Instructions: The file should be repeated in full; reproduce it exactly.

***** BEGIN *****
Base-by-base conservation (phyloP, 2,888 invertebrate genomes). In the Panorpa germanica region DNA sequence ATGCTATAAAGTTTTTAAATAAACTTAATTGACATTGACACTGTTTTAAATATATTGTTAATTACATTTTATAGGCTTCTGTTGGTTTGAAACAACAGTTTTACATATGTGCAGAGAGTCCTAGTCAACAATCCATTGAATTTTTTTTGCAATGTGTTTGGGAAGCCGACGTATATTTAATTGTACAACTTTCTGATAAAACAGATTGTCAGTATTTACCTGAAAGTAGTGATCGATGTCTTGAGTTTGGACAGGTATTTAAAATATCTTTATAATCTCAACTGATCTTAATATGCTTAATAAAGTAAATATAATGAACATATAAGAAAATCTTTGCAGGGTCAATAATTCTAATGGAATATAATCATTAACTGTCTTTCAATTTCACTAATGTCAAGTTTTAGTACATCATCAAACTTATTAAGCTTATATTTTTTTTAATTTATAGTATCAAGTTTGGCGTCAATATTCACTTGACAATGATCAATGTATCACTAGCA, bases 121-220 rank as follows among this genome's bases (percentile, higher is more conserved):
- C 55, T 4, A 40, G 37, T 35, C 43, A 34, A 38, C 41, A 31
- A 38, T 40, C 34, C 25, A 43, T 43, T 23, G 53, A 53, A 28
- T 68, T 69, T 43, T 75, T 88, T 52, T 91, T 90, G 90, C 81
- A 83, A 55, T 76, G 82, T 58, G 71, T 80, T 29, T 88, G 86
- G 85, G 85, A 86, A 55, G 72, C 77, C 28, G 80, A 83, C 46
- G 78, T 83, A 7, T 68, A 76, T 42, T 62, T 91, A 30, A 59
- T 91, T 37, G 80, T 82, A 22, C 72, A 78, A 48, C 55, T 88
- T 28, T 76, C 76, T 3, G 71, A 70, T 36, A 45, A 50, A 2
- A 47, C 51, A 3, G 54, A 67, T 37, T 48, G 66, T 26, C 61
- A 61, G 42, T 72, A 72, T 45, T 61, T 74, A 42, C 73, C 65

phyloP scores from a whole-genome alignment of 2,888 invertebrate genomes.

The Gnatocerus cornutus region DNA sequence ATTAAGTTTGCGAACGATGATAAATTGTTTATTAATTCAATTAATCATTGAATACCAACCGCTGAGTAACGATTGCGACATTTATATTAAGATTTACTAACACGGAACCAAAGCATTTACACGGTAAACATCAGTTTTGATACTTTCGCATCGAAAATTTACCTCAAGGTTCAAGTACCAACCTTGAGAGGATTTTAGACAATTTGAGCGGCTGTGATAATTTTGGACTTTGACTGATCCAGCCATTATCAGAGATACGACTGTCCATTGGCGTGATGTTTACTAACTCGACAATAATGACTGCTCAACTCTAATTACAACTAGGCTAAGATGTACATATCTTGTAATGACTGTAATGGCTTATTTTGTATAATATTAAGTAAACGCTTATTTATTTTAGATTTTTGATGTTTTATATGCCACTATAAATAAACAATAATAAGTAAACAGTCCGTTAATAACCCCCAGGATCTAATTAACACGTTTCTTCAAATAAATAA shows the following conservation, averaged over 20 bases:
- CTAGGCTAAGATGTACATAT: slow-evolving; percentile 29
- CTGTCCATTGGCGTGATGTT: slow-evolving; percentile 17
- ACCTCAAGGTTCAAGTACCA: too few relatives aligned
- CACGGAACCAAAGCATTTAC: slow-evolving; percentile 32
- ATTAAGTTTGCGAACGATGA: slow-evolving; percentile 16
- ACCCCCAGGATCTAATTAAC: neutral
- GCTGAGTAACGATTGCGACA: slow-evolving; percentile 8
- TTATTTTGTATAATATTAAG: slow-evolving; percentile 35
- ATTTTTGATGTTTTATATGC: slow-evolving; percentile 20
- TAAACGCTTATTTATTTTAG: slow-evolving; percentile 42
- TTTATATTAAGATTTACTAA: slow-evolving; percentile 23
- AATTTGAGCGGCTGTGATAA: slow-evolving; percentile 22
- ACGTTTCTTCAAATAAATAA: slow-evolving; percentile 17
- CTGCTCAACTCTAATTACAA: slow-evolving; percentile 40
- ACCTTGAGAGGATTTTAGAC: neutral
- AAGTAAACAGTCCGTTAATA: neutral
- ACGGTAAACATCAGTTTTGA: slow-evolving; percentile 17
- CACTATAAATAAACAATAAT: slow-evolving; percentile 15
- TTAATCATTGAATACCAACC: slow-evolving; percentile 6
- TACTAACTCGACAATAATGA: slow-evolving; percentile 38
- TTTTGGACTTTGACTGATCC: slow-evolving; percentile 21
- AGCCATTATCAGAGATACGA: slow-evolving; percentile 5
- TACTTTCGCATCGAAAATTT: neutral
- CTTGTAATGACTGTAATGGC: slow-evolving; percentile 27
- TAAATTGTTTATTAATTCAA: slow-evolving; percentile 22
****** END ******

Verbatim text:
Base-by-base conservation (phyloP, 2,888 invertebrate genomes). In the Panorpa germanica region DNA sequence ATGCTATAAAGTTTTTAAATAAACTTAATTGACATTGACACTGTTTTAAATATATTGTTAATTACATTTTATAGGCTTCTGTTGGTTTGAAACAACAGTTTTACATATGTGCAGAGAGTCCTAGTCAACAATCCATTGAATTTTTTTTGCAATGTGTTTGGGAAGCCGACGTATATTTAATTGTACAACTTTCTGATAAAACAGATTGTCAGTATTTACCTGAAAGTAGTGATCGATGTCTTGAGTTTGGACAGGTATTTAAAATATCTTTATAATCTCAACTGATCTTAATATGCTTAATAAAGTAAATATAATGAACATATAAGAAAATCTTTGCAGGGTCAATAATTCTAATGGAATATAATCATTAACTGTCTTTCAATTTCACTAATGTCAAGTTTTAGTACATCATCAAACTTATTAAGCTTATATTTTTTTTAATTTATAGTATCAAGTTTGGCGTCAATATTCACTTGACAATGATCAATGTATCACTAGCA, bases 121-220 rank as follows among this genome's bases (percentile, higher is more conserved):
- C 55, T 4, A 40, G 37, T 35, C 43, A 34, A 38, C 41, A 31
- A 38, T 40, C 34, C 25, A 43, T 43, T 23, G 53, A 53, A 28
- T 68, T 69, T 43, T 75, T 88, T 52, T 91, T 90, G 90, C 81
- A 83, A 55, T 76, G 82, T 58, G 71, T 80, T 29, T 88, G 86
- G 85, G 85, A 86, A 55, G 72, C 77, C 28, G 80, A 83, C 46
- G 78, T 83, A 7, T 68, A 76, T 42, T 62, T 91, A 30, A 59
- T 91, T 37, G 80, T 82, A 22, C 72, A 78, A 48, C 55, T 88
- T 28, T 76, C 76, T 3, G 71, A 70, T 36, A 45, A 50, A 2
- A 47, C 51, A 3, G 54, A 67, T 37, T 48, G 66, T 26, C 61
- A 61, G 42, T 72, A 72, T 45, T 61, T 74, A 42, C 73, C 65

phyloP scores from a whole-genome alignment of 2,888 invertebrate genomes.

The Gnatocerus cornutus region DNA sequence ATTAAGTTTGCGAACGATGATAAATTGTTTATTAATTCAATTAATCATTGAATACCAACCGCTGAGTAACGATTGCGACATTTATATTAAGATTTACTAACACGGAACCAAAGCATTTACACGGTAAACATCAGTTTTGATACTTTCGCATCGAAAATTTACCTCAAGGTTCAAGTACCAACCTTGAGAGGATTTTAGACAATTTGAGCGGCTGTGATAATTTTGGACTTTGACTGATCCAGCCATTATCAGAGATACGACTGTCCATTGGCGTGATGTTTACTAACTCGACAATAATGACTGCTCAACTCTAATTACAACTAGGCTAAGATGTACATATCTTGTAATGACTGTAATGGCTTATTTTGTATAATATTAAGTAAACGCTTATTTATTTTAGATTTTTGATGTTTTATATGCCACTATAAATAAACAATAATAAGTAAACAGTCCGTTAATAACCCCCAGGATCTAATTAACACGTTTCTTCAAATAAATAA shows the following conservation, averaged over 20 bases:
- CTAGGCTAAGATGTACATAT: slow-evolving; percentile 29
- CTGTCCATTGGCGTGATGTT: slow-evolving; percentile 17
- ACCTCAAGGTTCAAGTACCA: too few relatives aligned
- CACGGAACCAAAGCATTTAC: slow-evolving; percentile 32
- ATTAAGTTTGCGAACGATGA: slow-evolving; percentile 16
- ACCCCCAGGATCTAATTAAC: neutral
- GCTGAGTAACGATTGCGACA: slow-evolving; percentile 8
- TTATTTTGTATAATATTAAG: slow-evolving; percentile 35
- ATTTTTGATGTTTTATATGC: slow-evolving; percentile 20
- TAAACGCTTATTTATTTTAG: slow-evolving; percentile 42
- TTTATATTAAGATTTACTAA: slow-evolving; percentile 23
- AATTTGAGCGGCTGTGATAA: slow-evolving; percentile 22
- ACGTTTCTTCAAATAAATAA: slow-evolving; percentile 17
- CTGCTCAACTCTAATTACAA: slow-evolving; percentile 40
- ACCTTGAGAGGATTTTAGAC: neutral
- AAGTAAACAGTCCGTTAATA: neutral
- ACGGTAAACATCAGTTTTGA: slow-evolving; percentile 17
- CACTATAAATAAACAATAAT: slow-evolving; percentile 15
- TTAATCATTGAATACCAACC: slow-evolving; percentile 6
- TACTAACTCGACAATAATGA: slow-evolving; percentile 38
- TTTTGGACTTTGACTGATCC: slow-evolving; percentile 21
- AGCCATTATCAGAGATACGA: slow-evolving; percentile 5
- TACTTTCGCATCGAAAATTT: neutral
- CTTGTAATGACTGTAATGGC: slow-evolving; percentile 27
- TAAATTGTTTATTAATTCAA: slow-evolving; percentile 22